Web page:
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Pay Discrimination

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A change to pay discrimination claims is gaining support. On June 27, the U.S. House Education and Labor Committee approved a bill to change the current statute of limitations on pay discrimination claims that can be brought by employees. By a party-line vote of 25 to 20, the Committee passed H.R. 2831, the "Lilly Ledbetter Fair Pay Act," which is intended to overrule the recent Supreme Court decision in Ledbetter v. Goodyear Tire & Rubber Co.

 The Ledbetterdecisionissued in May 2007 was a landmark case in employment law. Shortly after retiring in 1998, former Goodyear employee Lilly Ledbetter filed a pay discrimination claim with the U.S. Equal Opportunity Commission under Title VII of the Civil Rights Act, which requires employees to bring such claims within 180 days (if the employee's home state has no equal employment agency) or 300 days (if the employee's home state has a equal employment agency) of the alleged unlawful employment practice. Ledbetter had asserted that her gender had been the central factor in several unsatisfactory performance evaluations she received that led to her earning lower wages.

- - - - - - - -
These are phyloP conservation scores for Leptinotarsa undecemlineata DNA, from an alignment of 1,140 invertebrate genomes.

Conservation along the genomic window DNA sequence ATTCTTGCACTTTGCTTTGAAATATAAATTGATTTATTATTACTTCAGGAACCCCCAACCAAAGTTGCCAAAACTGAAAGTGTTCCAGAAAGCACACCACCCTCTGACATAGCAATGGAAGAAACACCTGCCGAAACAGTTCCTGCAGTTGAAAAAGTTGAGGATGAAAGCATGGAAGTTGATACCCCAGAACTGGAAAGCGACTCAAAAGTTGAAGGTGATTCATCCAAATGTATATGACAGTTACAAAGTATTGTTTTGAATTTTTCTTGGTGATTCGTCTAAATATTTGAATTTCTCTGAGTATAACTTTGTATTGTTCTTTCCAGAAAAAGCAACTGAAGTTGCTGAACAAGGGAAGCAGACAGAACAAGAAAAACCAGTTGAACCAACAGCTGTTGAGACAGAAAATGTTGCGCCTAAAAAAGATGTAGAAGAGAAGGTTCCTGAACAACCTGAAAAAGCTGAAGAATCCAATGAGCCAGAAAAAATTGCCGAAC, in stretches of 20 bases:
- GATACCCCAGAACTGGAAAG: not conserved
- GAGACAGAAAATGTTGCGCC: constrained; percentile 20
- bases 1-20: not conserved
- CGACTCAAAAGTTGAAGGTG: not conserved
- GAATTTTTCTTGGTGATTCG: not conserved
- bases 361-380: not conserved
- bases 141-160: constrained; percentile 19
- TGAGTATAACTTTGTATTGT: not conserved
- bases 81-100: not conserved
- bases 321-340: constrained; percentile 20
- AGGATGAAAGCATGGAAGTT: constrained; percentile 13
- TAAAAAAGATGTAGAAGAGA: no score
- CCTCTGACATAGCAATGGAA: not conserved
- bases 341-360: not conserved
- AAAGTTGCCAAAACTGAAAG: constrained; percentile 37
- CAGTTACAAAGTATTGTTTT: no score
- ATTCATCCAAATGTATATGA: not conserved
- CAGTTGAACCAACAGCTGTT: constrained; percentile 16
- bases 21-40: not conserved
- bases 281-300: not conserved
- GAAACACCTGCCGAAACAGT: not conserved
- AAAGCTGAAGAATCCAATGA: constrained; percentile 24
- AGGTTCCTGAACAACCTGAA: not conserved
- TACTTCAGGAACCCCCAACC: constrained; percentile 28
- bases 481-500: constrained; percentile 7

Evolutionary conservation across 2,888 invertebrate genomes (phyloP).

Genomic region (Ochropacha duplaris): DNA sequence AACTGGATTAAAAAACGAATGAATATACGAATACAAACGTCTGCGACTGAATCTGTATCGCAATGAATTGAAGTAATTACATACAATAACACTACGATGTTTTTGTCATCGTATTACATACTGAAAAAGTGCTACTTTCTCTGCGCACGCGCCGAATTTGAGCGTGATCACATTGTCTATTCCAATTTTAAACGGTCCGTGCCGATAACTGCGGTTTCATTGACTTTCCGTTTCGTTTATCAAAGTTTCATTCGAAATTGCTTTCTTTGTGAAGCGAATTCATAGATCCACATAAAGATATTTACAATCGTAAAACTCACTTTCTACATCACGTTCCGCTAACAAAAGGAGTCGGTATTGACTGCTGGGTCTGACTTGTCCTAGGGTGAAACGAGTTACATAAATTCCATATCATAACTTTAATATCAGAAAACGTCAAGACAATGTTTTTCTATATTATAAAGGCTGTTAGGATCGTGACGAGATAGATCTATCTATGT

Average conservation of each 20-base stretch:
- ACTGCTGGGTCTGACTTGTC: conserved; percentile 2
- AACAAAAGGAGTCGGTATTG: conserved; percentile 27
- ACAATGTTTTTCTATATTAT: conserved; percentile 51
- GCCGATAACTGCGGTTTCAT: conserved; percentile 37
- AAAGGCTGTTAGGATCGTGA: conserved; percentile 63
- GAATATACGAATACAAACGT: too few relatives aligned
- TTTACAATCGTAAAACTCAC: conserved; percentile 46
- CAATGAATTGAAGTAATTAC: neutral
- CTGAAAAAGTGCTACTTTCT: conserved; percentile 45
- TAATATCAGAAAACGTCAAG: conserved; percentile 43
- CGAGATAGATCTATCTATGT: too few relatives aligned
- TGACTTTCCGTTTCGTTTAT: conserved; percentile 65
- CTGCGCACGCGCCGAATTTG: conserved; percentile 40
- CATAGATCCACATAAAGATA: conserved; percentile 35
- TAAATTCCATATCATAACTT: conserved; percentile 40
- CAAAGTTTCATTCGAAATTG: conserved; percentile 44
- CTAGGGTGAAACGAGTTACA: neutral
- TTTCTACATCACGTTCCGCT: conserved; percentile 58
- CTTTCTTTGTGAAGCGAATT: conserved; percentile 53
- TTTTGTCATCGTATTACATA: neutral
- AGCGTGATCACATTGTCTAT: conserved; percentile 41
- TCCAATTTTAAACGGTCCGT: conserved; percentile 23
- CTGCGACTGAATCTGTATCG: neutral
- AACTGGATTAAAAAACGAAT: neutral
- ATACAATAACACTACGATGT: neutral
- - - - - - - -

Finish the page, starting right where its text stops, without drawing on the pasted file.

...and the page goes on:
Ledbetter's case advanced all the way to the Supreme Court, which decided on May 29, 2007 that, while Ledbetter had in fact been discriminated against, she had not brought her claim within the time period provided by the statute of limitations. Specifically, the Court stated that "later effects of past discrimination do not restart the clock for filing an EEOC charge."

In essence, the Court held that the act of issuing paychecks cannot be challenged as a discriminatory act; rather, the basis of an actionable claim can be the decision to set compensation rates. Therefore, the time limit for filing a charge with the EEOC is not extended upon the receipt of each successive paycheck.

SHRM signed a letterwith other HR associations and employers expressing fervent opposition to any form of unlawful employment discrimination. The letter also conveyed opposition to H.R. 2831 because the legislation constitutes an overreach of the Ledbetter case and would allow for a limitless time period to pursue pay discrimination claims.


 In this Issue

Immigration Reform
Immigration Reform Fails Again

FMLA Developments
U.S. Labor Department Releases Report on FMLA

Union Elections
SHRM Member Advocacy Helps Defeat "Card Check" Organizing Bill

Pay Discrimination
House Committee Moves to Reverse Pay Discrimination Decision

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